Monday, 20 August 2018


A surprisingly warm and calm night brought in plenty of moths to keep everyone happy. There were quite a few new ones for the year, a new leaf miner for myself, a couple to still ID and a rather "unpleasant" beetle that took a shine to Barry ;-)

Perhaps the one I was most interested in finding was this Bulrush Wainscot. I'd found larval feeding signs in the spring on the nearby Bulrushes in the wheel wash ponds so it was pleasing to eventually see one of the adults.

Two Elder Pearls (Anania coronata) continued our good run of Anania species for this year

A well marked noctuid that had me stumped on the night was taken for ID - it turned out to be a Flounced Rustic.

Another tricky one to pin down was much easier to do the next day under natural light - a Rosy Minor showing the grey and reddish markings.

The late summer/autumn sallows are becoming more regular now including this fine Centre-barred Sallow.

Two of the "bird dropping" micros on the night were Bordered Marbles (Endothenia marginana).

A leaf mine found on Crack Willow last Tuesday on Tag meadow was thought to be Willow Midget (Phyllonorycter viminiella). The adult (below) emerged yesterday to confirm my tentative ID. One of the plainer phyllos.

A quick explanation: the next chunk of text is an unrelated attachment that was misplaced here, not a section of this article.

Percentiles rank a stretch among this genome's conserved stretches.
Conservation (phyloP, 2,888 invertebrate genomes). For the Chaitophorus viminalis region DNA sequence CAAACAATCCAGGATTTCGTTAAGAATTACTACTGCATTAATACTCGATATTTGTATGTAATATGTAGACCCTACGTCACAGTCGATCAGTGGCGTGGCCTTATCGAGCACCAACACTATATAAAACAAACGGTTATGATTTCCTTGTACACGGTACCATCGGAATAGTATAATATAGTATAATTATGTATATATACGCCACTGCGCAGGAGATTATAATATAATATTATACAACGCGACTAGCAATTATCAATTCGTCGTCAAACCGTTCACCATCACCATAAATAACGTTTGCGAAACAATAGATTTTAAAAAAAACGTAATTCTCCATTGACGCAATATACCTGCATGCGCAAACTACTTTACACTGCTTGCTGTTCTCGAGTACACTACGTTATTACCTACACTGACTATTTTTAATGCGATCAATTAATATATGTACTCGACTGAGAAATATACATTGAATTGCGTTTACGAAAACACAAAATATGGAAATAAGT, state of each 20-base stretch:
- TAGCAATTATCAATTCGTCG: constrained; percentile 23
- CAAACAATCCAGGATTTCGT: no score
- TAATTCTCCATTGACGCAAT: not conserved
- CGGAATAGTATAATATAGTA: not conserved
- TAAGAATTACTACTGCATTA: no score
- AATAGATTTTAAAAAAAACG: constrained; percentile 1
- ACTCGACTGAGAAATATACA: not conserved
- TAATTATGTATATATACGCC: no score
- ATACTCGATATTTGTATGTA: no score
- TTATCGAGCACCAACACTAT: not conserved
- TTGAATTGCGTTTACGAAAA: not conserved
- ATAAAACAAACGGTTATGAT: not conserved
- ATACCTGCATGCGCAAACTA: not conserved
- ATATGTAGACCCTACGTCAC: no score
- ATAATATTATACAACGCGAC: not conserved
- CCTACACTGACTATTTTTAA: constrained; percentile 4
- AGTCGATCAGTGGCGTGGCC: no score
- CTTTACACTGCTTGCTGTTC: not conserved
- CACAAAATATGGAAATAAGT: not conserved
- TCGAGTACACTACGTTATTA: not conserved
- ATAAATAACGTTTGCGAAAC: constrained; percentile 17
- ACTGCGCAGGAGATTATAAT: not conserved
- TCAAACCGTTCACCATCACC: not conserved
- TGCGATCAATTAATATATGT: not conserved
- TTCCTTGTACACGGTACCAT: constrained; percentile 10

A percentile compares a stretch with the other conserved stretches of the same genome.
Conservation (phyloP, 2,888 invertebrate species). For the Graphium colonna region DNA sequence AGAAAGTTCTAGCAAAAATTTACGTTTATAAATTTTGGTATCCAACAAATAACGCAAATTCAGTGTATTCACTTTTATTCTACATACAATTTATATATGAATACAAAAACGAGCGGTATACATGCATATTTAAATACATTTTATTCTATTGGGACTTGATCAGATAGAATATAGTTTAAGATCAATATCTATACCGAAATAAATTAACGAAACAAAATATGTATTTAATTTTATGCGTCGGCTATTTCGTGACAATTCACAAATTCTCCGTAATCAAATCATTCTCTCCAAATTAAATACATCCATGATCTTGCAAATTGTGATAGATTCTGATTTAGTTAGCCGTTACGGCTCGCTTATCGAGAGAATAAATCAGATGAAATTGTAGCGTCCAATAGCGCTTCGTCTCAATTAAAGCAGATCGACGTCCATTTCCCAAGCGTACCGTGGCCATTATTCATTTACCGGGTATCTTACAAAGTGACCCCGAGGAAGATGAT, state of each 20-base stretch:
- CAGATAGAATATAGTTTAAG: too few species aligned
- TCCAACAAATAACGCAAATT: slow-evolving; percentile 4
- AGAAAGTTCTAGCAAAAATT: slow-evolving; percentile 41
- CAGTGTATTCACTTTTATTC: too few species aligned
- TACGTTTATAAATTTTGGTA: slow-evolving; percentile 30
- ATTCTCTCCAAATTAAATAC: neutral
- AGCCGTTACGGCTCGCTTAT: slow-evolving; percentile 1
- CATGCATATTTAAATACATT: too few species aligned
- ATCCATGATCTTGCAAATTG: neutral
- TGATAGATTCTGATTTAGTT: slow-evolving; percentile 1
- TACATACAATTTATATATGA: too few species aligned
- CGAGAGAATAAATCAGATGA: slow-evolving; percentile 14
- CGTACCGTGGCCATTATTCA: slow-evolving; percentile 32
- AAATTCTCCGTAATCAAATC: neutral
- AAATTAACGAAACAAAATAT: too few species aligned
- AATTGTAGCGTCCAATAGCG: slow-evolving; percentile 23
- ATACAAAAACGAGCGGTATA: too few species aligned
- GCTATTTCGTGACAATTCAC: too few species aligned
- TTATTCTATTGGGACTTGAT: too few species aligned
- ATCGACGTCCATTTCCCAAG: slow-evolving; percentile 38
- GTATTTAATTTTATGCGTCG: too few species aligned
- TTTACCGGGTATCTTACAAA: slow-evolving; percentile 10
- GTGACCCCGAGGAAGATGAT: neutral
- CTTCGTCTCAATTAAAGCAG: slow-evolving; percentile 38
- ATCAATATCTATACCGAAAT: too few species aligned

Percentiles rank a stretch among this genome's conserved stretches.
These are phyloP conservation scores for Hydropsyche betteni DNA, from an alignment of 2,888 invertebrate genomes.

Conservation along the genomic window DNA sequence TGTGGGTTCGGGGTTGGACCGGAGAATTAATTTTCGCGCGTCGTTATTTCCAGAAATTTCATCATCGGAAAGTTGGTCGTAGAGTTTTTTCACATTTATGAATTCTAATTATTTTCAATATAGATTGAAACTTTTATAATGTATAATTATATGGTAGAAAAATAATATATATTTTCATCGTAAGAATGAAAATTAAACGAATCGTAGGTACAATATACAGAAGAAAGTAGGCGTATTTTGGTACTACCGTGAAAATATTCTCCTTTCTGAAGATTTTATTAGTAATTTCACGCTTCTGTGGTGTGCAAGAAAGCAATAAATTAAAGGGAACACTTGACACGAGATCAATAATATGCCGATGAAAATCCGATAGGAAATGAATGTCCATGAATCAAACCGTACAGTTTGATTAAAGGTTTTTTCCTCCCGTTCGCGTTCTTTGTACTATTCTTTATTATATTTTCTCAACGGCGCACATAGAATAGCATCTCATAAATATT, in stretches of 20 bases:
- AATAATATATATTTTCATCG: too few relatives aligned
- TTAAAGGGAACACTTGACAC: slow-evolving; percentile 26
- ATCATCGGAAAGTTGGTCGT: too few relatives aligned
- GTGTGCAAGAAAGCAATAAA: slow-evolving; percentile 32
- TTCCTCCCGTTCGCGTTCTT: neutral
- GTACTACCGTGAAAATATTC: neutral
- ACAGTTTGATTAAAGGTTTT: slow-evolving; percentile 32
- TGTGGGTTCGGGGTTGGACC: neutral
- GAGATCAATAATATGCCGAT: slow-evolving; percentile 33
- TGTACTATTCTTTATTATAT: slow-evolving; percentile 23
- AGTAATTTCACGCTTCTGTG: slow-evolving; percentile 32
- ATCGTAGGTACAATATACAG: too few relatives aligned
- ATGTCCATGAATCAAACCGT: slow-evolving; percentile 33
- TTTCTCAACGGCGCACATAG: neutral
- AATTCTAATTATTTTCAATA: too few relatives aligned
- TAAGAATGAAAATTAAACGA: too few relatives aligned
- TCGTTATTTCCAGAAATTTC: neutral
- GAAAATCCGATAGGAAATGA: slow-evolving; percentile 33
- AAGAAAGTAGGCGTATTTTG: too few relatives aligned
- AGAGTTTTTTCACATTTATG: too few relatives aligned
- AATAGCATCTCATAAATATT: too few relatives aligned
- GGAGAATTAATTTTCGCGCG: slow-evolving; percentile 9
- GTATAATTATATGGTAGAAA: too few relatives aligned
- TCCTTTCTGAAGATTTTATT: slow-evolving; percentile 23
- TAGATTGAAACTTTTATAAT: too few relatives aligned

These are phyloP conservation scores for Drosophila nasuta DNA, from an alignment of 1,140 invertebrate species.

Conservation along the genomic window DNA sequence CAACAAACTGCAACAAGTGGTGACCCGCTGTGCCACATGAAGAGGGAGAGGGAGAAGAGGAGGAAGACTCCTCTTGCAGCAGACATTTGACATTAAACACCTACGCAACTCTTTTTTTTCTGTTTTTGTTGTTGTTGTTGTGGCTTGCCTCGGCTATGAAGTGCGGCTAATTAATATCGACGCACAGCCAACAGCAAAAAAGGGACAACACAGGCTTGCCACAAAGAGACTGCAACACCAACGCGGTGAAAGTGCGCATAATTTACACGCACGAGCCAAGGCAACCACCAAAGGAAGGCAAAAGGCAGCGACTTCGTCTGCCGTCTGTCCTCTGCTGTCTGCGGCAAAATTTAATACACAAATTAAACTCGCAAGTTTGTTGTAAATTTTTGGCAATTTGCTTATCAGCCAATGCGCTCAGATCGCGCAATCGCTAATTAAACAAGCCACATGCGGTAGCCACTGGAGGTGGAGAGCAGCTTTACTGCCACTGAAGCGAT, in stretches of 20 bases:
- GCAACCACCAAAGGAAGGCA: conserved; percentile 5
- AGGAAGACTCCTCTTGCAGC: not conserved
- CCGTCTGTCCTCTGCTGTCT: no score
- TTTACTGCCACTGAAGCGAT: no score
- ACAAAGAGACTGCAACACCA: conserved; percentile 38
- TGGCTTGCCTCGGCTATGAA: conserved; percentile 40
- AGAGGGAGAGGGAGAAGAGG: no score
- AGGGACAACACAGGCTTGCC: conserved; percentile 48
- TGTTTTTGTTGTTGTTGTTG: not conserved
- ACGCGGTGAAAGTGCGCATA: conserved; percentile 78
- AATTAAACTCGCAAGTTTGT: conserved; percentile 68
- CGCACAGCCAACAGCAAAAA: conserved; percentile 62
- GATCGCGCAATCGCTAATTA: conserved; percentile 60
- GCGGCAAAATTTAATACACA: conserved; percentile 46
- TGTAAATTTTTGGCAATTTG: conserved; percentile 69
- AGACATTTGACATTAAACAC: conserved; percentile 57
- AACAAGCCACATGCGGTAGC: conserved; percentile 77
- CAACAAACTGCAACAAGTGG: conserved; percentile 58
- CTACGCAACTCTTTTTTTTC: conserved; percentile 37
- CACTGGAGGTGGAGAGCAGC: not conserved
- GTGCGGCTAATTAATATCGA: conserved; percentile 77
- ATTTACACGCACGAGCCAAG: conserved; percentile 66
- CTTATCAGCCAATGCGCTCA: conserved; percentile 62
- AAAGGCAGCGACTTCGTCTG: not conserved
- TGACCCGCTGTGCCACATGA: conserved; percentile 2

A very small plume with a forewing of just 7mm was located by Barry. It may be just a small, late generation moth of a common species. I'll have to find out more about this one.

Here's one for any beetle experts out there to have a look at. It took a liking to Barry (!) at first as he approached the light and then tried to wander off along the ground where I potted it up.  It's a Nicrophorus species but I'm not sure which one. It was covered initially from head to toe with dozens of mites and smelt quite disgusting. They're carrion feeders and it's not one I've seen before so was wondering if anyone knows of it's status in Calderdale.


Margaret C - birdbox said...

Thank you Charlie and Barry and everyone else! These are really interesting, and such an important addition to information about the reserve. Great to have the moth trap in use so much too.

Dave Franz said...

Nicrophorus investigator common in calderdale.

charlie streets said...

Thanks Dave, I was leaning towards that species but nice to get confirmation.